The financial components of buying a home can appear to
be very complex as a first time buyer. Along with making a down payment,
you must also consider mortgage types, closing costs, mortgage points,
and homeowner insurance.
The amount of down payment you are required to place on
your home will depend primarily on the cost of the property and the requirements
of your lender. Typically, lenders use a loan to value ratio, which calculates
the maximum amount of money the lender is willing to provide based on
the value of the property. For instance, a loan to value ratio of 75 on
a $100,000 home translates to a 25% down payment or $25,000.
If you do not have $25,000 towards a down payment
there is still hope to owning a home. Many first time buyer programs allow
you to finance 100% of the mortgage, meaning you pay no money down. Also,
government programs provided by Freddie Mac and Fannie Mae
assist prospective homebuyers through requiring smaller down payment even
as low as 3%. Due to the cost savings associated with government mortgage
programs, it is important to ask your lender for information on all programs
including 'first time home buyers' that you may qualify for.
Generally, when your down payment is less than 20% the
lender will require private mortgage insurance (PMI), which protects
them in the event of loan default. You will usually be charged .75%
on the amount of the loan plus annual premiums of .25 to .5 % until the
equity in your home is above 20% of the amount borrowed.
The law requires the lender to give you a Truth-in-Lending
statement that discloses their effective rates of interest or annual percentage
rate including: mortgage points, fees, and other charges added on top
of the stated interest rate. Legally, the statement must be given to you
within 3 days of your loan application or prior to settlement, whichever
Mortgage points. Lenders charge a fee to offset
their cost of supplying loans to the public. Each point is equal to 1%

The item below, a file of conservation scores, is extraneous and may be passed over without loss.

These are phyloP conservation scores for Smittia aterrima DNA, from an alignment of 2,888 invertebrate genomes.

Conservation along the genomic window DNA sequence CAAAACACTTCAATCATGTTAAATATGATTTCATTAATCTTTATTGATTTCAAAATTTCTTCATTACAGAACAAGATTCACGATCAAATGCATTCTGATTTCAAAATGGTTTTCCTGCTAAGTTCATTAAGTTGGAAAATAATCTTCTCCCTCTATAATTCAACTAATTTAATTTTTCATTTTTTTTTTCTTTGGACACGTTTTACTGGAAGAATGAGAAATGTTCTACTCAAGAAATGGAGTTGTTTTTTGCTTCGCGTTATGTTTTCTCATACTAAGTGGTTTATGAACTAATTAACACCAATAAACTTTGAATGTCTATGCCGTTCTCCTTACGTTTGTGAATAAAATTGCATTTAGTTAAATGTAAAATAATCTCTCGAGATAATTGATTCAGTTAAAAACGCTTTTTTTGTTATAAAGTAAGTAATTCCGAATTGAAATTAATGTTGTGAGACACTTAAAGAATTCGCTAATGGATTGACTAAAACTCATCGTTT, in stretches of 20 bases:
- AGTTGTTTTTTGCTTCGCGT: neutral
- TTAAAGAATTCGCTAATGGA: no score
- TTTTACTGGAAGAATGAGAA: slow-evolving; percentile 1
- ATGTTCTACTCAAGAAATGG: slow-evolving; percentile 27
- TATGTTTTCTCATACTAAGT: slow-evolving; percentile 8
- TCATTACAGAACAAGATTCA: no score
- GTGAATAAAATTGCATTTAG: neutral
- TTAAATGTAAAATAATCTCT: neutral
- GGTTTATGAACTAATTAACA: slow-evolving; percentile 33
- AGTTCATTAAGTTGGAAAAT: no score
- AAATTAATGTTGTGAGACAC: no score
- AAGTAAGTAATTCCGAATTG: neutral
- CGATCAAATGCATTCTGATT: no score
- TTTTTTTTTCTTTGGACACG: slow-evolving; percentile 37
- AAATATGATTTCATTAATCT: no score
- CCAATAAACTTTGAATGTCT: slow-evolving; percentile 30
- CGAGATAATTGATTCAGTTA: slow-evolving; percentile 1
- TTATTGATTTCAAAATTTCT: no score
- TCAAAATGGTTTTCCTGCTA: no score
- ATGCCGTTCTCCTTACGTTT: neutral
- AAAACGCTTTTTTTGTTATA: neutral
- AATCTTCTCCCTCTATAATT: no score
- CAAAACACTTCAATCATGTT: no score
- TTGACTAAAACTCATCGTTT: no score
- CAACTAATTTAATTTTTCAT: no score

of the mortgage amount. Therefore, 2 points would constitute a $2,000
charge on a $100,000 mortgage.
Points paid on a mortgage during the original purchase
are tax deductible; however, cannot be deducted if you are refinancing.
Closing Costs. Buying a home involves many more
expenses than the list price. Attorney fees, lender fees, title search
and insurance, are all part of your closing or settlement costs.
Closing costs are like down payments; they represent money you must come
up with before you are able to move in. A good rule of thumb to
use is closing cost will run 3% of the purchase price; however, this percentage
may be higher.
Closing Statement. Before closing on your home,
you should be given an opportunity to review the closing statement and
have your questions answered. This statement reconciles the borrower's
and the seller's cost and shows how much the borrower owes and how much
the seller receives from the transaction. Make sure you review the statement
carefully to verify its accuracy and consistency with the contract.
Sellers of the property may pay a portion of the buyers
mortgage points and other closing costs. Usually the agreement of
which party pays what is dictated by local custom. You may be able to
negotiate closing costs breakdowns individually with the seller.
Property Taxes and Insurance
When your mortgage payments include property taxes and
insurance it can be categorized into four sections. The payments you make:
- reduce the principal amount of the loan
- pay down the interest on the money borrowed
- pay property taxes
- pay homeowner's insurance
Property Tax. Unlike renting, home owners pay property
taxes to local governments. We have all seen the scenario played out on
TV; angry taxpayers upset about a property tax increase to pay for a new
sports stadium. Home owners play a role in community betterment projects.
Generally, the more expensive your home, the more taxes you will pay based
on the county's assessed value of your home. A rule of thumb, property
taxes can vary from .5% to 2% of a home's approximate market value.
Home Insurance. Like your car insurance the cost of
your homeowner's insurance will be dependent on the age, location, and type
of home you have. Typically the insurance shouldn't cost more than .5% of
the appraised value of your home. In cases of total loss, the insurance
would cover the replacement value of the home, excluding the value of the